We break it all down into six distinct categories:
Main sensor: 108MP or 12MP (with pixel binning) 26mm equivalent Other rear cameras: 10MP 3x zoom telephoto lens (70mm equivalent), 10MP 10x zoom telephoto (240mm equivalent), 12MP ultra wide-angle (13mm equivalent) Front-facing camera: 40MP Video recording resolution: Up to 8K Price:Starting at $1,200
A year ago, Samsung would’ve struggled just to make this list with the disjointed effort that was the Galaxy S20 Ultra. That’s not the case with its successor, which rectified some key missteps and put together one of the most well-rounded cameras available. It’s not perfect, mind you, and does need work in some areas, but it’s easy to like the variance and output you get.
Samsung used its newest ISOCELL HM3 image sensor to push further on the hardware side, and to some degree, is also pushing smarter use of newer lenses and smarter software. We’re certainly not referring to gimmicky nonsense like the 100x Space Zoom, but more the restrained color output and improved HDR that gives photos so much better composition.
Read PetaPixel’s Samsung S21 Ultra Review here.
The two zoom lenses complement each other well, especially the 10x zoom that emulates a 240mm telephoto. They may be the best images a zoom lens currently takes on a phone, and while the 30x hybrid has its up and downs, it can turn out a decent shot at the right time. Samsung would be better suited to making its Pro mode more accessible to the myriad of rear lenses, but alas, it’s only for the main and ultra-wide lenses, and only at 12MP. Great for low-light, not so much for taking a photo you want to make bigger, unless you try features like Adobe’s Super Resolution.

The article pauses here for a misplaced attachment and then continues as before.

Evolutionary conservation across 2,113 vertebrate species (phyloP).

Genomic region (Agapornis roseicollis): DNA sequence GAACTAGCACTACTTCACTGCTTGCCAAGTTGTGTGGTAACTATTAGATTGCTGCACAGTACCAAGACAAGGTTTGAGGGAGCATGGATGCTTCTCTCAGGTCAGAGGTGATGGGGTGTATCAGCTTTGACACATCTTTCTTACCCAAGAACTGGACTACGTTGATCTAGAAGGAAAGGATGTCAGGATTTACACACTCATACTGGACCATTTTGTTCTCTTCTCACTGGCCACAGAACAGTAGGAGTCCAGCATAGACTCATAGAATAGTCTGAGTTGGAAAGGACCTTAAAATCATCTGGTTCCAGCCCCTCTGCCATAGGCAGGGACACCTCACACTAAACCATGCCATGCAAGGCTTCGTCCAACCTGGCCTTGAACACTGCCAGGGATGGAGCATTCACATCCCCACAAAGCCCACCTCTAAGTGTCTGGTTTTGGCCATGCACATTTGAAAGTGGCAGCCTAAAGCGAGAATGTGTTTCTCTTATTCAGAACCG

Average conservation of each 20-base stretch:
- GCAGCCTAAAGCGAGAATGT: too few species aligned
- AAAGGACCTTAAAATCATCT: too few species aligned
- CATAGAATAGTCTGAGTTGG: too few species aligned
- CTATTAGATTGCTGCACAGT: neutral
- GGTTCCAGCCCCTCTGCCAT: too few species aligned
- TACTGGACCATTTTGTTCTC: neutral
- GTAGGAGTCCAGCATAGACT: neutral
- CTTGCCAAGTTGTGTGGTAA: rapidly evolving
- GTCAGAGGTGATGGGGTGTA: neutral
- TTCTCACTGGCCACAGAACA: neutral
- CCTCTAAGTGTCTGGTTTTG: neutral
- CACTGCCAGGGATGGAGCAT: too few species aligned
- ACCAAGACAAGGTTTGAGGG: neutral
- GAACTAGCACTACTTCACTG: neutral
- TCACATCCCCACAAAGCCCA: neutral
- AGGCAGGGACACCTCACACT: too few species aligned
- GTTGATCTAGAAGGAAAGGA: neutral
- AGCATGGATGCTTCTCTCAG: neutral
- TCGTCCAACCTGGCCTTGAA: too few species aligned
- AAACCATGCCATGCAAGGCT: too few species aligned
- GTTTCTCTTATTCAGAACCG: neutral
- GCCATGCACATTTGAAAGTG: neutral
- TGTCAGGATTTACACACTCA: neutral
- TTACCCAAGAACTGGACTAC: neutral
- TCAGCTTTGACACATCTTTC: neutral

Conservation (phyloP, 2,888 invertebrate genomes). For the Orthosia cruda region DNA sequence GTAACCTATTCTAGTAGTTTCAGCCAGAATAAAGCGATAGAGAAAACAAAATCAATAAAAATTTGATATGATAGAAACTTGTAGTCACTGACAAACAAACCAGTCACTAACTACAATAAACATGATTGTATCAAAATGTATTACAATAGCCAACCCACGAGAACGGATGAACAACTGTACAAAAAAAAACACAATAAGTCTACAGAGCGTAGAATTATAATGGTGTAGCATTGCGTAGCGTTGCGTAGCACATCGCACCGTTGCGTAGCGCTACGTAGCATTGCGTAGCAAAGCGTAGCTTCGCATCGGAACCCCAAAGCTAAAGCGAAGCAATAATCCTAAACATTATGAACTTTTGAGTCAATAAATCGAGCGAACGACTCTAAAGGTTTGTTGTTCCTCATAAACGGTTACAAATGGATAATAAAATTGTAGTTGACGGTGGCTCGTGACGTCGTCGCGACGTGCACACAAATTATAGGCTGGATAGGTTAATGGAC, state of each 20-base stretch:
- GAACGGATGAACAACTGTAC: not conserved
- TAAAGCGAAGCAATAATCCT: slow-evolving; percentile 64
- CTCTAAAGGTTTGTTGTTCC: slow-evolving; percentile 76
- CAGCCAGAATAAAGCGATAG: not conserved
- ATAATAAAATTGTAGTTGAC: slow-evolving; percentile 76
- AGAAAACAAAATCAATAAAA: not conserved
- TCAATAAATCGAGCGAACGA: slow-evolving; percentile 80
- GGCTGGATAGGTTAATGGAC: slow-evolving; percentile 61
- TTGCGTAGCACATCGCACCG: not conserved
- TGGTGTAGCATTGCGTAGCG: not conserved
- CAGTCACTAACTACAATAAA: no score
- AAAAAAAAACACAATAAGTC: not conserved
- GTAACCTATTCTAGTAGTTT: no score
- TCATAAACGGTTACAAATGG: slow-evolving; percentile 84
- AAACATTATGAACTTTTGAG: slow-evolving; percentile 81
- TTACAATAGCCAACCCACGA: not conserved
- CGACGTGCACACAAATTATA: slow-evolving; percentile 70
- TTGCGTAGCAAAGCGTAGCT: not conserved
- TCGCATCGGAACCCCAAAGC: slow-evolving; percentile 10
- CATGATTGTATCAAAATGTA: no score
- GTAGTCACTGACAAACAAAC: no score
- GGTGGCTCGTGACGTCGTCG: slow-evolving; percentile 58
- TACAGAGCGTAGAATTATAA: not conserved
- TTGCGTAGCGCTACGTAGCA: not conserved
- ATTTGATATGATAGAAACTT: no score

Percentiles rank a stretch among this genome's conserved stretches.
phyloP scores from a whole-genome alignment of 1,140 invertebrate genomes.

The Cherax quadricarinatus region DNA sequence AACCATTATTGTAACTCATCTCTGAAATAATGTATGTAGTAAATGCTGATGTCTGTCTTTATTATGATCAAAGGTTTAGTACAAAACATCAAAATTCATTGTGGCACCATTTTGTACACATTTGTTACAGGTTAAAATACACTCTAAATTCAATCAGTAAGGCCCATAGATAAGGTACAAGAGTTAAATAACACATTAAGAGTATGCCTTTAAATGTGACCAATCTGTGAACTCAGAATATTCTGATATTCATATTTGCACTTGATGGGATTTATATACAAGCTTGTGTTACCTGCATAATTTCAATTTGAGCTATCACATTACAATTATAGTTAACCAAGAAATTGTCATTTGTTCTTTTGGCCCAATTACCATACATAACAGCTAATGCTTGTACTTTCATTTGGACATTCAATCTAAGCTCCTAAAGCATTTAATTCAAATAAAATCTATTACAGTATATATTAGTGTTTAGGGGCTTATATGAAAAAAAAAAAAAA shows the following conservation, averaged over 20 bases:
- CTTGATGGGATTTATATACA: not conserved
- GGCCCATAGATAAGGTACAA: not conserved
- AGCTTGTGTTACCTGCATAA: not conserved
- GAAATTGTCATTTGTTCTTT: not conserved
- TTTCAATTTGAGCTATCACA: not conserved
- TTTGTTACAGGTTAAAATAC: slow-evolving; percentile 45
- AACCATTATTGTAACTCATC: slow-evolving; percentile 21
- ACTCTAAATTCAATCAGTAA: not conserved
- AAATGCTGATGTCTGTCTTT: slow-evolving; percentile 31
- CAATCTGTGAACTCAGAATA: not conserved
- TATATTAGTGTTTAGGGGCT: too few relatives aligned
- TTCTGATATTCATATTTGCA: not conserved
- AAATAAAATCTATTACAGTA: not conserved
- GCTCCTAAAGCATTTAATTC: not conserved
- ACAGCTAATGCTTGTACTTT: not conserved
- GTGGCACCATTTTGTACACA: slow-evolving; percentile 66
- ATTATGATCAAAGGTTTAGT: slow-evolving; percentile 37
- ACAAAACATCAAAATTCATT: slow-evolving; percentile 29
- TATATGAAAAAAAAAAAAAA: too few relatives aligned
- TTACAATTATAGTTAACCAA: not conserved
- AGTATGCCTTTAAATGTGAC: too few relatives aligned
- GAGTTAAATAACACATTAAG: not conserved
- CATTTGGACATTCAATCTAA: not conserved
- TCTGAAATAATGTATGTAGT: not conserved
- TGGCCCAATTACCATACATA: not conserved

All that said, if not for the U.S. ban on Huawei, that brand’s P50 Pro would likely have been in this position. One of the most versatile and superb cameras of any smartphone to date, its retail and software limitations, as far as the full gamut of Android goes, preclude us from placing it here. But if you are so inclined, its output won’t disappoint. The Xiaomi Mi 11 Ultra was gunning for the top crown this year, though its availability and efficacy are in question on this side of the world. However, since the Galaxy S21 Ultra is the only true Samsung flagship this year, it will continue to be the company’s standard until a possible Galaxy S22 Ultra comes out.
Samsung’s spot isn’t all that secure, either, given that Apple scored key points with the iPhone 13 Pro and Google looks to make a big splash with the Pixel 6. Vivo is also in the hunt, and makes this list with good reason.
Main sensor: 50MP or 100MP or 12MP (with pixel binning) 23mm equivalent Other rear cameras: 32MP 2x zoom telephoto (50mm equivalent), 8MP 5x zoom telephoto lens Front-facing camera: 32MP Video recording resolution: Up to 8K Price:Starting at $1,200
The X70 Pro+ has one of the best phone cameras, as a whole, and what makes its Pro mode compelling is that it tries to qualify the user. Onscreen explainers note what a feature or setting does, opening the door to a learning experience — something lacking in getting more mobile shooters to try a mode like this.
Vivo didn’t dramatically change how it all works over this phone’s predecessor, focusing on the software side of things to make it better. That includes making the interface a little smoother and cutting down the time it takes from pressing the shutter to capturing the photo.
Read PetaPixel Vivo X70 Pro+ Review here.
The other advantage is that you can use all of the rear lenses in this mode, something that isn’t always available in rival handsets. Vivo could’ve moved the lens icons in the interface further away from the composition settings, but once you avoid false positives, you can really start to benefit from shooting in RAW at multiple focal lengths. Even its built-in Macro mode kicks in when going close up, though it would’ve been nice if the mode made it clearer about how close you can get to a subject.